Publication
Title
A new danger in the air : how pulmonary innate immunity copes with man-made Airborne xenobiotics
Author
Abstract
The pulmonary innate immune system has evolved over millions of years to provide swift detection of inhaled microbial agents and trigger well-balanced protective responses. Much more recent on the evolutionary scale is human activity, which has resulted in the release of a new class of potentially harmful, non-microbial compounds into the air. These xenobiotics include combustion by-products such as reactive oxygen species and polycyclic aromatic hydrocarbons. This review will summarize evidence showing how airborne xenobiotics can engage pulmonary innate immunity components at many levels. We will focus on potential effects of xenobiotics on airway dendritic cells, as these constitute key innate immune sensors in the lung, with the unique ability to initiate adaptive immunity. We propose that the aberrant processing of inhaled xenobiotics by an innate immune system that is now evolutionarily maladapted underlies the increase in chronic inflammatory lung diseases in modern times.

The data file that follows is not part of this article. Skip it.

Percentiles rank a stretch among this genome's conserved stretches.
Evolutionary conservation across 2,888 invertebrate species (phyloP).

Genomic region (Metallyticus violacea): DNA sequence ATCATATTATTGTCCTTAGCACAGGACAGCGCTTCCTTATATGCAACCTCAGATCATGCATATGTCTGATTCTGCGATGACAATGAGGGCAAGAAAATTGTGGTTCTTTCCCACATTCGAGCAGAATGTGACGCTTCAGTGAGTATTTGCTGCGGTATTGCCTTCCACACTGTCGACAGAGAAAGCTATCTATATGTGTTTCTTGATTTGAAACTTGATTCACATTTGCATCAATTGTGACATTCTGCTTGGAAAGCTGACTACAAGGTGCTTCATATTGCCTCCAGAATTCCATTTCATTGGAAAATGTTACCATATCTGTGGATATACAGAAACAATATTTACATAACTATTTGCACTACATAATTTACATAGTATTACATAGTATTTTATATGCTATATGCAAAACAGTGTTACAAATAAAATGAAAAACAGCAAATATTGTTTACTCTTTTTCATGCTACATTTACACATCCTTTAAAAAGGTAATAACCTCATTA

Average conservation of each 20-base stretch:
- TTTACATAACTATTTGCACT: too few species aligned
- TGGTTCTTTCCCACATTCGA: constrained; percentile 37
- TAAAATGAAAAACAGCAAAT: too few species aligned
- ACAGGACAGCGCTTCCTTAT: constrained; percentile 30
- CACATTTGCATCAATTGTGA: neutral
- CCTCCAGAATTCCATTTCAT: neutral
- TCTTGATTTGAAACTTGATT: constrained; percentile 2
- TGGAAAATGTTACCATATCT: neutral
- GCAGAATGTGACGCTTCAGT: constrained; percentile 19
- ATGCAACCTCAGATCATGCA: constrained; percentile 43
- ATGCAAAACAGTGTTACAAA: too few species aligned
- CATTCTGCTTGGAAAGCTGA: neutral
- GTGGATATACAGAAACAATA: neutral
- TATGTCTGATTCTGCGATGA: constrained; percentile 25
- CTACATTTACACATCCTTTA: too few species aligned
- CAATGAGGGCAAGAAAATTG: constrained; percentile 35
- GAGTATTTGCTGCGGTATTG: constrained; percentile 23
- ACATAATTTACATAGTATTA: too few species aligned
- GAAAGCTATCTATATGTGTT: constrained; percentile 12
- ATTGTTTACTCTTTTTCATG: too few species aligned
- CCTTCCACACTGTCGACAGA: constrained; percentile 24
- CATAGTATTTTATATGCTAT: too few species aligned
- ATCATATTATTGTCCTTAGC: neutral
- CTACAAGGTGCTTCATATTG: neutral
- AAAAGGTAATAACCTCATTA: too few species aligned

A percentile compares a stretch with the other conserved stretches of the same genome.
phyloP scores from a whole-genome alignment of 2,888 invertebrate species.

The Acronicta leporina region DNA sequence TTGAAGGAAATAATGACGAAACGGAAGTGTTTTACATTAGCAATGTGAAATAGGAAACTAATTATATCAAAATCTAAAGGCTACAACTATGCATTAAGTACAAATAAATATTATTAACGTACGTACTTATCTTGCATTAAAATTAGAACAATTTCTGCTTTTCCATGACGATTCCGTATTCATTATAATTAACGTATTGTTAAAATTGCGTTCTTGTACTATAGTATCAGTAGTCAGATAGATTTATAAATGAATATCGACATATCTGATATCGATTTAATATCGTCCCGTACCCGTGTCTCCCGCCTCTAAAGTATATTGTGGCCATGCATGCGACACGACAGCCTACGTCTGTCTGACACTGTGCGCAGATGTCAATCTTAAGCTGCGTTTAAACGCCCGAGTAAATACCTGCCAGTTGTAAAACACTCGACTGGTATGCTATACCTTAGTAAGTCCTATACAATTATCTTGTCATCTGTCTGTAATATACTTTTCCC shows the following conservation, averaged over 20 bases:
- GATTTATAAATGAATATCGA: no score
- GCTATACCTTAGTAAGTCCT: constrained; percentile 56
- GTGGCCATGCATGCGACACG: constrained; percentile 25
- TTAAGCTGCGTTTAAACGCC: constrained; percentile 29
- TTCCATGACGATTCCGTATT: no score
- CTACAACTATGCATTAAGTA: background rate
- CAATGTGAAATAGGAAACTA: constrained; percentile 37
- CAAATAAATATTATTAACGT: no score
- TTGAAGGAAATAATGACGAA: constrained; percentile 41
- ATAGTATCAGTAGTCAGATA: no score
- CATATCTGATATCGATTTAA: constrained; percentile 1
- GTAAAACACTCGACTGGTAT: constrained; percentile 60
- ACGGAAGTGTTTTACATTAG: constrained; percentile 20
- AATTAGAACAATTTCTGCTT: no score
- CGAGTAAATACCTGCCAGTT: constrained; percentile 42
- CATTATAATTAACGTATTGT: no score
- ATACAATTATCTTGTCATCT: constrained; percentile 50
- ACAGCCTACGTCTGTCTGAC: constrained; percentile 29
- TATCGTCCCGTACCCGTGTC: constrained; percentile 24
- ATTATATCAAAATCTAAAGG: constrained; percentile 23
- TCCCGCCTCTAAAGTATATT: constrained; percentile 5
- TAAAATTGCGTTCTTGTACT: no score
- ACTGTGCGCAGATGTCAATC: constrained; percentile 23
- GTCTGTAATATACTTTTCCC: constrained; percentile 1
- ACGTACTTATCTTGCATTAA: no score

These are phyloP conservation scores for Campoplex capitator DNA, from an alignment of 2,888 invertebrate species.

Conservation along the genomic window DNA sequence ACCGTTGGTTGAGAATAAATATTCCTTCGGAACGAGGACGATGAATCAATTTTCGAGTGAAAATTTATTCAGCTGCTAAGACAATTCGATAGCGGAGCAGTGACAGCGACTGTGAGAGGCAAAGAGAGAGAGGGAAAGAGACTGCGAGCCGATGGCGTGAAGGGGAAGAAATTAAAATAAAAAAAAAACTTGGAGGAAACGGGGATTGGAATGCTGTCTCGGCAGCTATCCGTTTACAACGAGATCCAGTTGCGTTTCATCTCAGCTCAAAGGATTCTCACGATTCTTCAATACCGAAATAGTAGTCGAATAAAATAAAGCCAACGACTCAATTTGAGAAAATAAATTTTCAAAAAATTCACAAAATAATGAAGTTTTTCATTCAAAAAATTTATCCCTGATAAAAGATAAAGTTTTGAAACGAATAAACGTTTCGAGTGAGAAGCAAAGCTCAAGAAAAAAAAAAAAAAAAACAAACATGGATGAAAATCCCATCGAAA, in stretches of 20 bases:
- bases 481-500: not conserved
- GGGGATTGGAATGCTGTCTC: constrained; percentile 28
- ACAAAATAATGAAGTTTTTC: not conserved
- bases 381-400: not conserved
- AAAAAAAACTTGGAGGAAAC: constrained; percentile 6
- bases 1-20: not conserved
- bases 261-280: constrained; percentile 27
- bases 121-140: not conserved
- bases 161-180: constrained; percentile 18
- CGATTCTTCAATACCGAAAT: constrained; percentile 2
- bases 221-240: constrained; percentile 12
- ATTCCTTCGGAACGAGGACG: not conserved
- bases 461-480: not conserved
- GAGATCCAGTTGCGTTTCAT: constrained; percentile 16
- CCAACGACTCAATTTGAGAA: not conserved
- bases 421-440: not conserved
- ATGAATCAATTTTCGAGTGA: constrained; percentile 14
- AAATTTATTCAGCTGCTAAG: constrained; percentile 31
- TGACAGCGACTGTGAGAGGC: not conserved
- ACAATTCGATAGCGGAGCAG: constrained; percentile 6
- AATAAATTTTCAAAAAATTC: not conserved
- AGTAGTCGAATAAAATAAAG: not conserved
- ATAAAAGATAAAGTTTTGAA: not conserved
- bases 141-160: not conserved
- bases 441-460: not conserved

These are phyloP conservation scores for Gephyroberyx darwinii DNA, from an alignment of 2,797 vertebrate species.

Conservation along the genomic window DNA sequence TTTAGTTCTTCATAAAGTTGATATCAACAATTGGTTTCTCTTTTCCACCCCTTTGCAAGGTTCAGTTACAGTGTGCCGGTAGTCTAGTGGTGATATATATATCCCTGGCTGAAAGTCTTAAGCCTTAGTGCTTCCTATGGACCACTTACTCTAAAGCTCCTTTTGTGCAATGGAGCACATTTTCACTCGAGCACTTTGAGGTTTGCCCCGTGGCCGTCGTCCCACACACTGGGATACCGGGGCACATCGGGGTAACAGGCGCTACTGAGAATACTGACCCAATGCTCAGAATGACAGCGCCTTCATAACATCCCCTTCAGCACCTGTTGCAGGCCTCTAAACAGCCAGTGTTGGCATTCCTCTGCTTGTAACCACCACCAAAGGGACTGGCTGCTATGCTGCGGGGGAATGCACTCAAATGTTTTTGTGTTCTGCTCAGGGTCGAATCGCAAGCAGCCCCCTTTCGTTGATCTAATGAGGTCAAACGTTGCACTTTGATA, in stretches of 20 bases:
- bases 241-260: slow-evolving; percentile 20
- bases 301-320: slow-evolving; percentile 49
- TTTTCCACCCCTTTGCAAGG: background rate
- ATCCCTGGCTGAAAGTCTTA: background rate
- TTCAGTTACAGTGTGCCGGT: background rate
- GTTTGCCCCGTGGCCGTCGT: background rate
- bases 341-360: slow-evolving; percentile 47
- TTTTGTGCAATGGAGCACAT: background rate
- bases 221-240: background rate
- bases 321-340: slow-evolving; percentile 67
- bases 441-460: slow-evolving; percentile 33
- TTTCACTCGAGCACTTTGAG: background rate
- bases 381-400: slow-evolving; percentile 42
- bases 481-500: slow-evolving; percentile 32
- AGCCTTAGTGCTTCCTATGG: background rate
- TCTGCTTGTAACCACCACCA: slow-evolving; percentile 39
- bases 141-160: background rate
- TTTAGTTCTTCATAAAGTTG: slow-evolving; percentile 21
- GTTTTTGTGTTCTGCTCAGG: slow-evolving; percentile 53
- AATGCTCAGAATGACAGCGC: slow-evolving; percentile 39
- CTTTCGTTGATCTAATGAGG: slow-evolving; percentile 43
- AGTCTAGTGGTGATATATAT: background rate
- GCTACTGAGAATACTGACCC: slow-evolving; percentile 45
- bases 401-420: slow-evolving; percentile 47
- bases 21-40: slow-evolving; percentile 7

Language
English
Source (journal)
Journal of innate immunity
Publication
2010
ISSN
1662-811X
1662-8128
Volume/pages
2:2(2010), p. 96-106
ISI
000274768800002
Full text (Publishers DOI)
Full text (publishers version - intranet only)
UAntwerpen
Faculty/Department
Research group
Publication type
Subject
External links
Web of Science
Record
Identification
Creation 28.11.2014
Last edited 06.03.2017